grants and interest free loans for health
(b) Health insurance: Both private companies and the government run health insurance
schemes. Private health insurance is not yet popular in India. The major schemes that the
government runs are Employees State Insurance Scheme and the Central Government
Health Scheme that benefit industrial workers and government employees respectively.
(c) Health financing by corporate bodies, voluntary agencies and philanthropic
individuals. Many industrial establishments provide free health care for their better paid
employees. Rotary Club, Lions Club, Family Planning Association of India (FPAI),
National Tuberculosis Association (NTA), India Red Cross Society (IRCS), among
others, run free clinics, maternity centers and hospitals. Also they conduct periodic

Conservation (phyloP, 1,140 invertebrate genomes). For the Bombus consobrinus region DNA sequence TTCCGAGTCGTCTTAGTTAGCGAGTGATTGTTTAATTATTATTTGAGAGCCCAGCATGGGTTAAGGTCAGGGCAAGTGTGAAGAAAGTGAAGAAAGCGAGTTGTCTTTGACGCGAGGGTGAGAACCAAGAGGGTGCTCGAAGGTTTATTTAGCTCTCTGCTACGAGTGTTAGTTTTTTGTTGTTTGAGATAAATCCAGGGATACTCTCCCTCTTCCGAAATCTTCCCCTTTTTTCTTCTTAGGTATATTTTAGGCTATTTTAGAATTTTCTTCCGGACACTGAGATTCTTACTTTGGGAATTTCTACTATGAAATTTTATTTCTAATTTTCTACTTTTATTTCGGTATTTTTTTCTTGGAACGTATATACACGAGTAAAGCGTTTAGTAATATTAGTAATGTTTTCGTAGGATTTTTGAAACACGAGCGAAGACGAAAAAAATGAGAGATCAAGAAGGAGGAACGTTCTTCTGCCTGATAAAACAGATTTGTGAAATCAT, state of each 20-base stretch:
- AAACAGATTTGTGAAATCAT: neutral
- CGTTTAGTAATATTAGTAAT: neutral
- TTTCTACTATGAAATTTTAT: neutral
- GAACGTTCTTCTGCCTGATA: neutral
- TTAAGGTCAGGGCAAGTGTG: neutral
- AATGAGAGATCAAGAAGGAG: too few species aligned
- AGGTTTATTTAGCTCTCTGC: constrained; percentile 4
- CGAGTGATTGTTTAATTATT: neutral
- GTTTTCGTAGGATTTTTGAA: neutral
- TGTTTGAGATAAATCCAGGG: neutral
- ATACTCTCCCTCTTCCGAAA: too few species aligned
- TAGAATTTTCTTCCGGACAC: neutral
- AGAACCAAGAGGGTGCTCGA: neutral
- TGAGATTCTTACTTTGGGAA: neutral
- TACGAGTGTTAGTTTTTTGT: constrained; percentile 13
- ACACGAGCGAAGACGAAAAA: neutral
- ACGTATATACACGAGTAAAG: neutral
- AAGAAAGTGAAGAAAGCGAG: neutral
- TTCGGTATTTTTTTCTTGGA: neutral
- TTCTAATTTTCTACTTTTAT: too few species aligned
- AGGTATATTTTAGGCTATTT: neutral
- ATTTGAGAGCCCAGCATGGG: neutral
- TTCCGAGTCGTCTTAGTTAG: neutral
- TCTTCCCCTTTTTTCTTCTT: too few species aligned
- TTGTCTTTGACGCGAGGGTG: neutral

diagnostic, blood-donation, cataract and sterilization camps.
(d) Users fee: The consumers pay for health care. Many prefer to obtain paid treatment and
hospitalization from private dispensaries and nursing homes.
ROLE OF HEALTH IN ECONOMIC DEVELOPMENT
The role of health in economic development is analyzed via two channels:

The direct labor productivity effect and

The indirect incentive effect.

The incentive effect is borne of the theoretical literature, and individuals who are healthier
and have a greater life expectancy will have the incentive to invest in education as the time
horizon over which returns can be earned is extended. Education is the driver of economic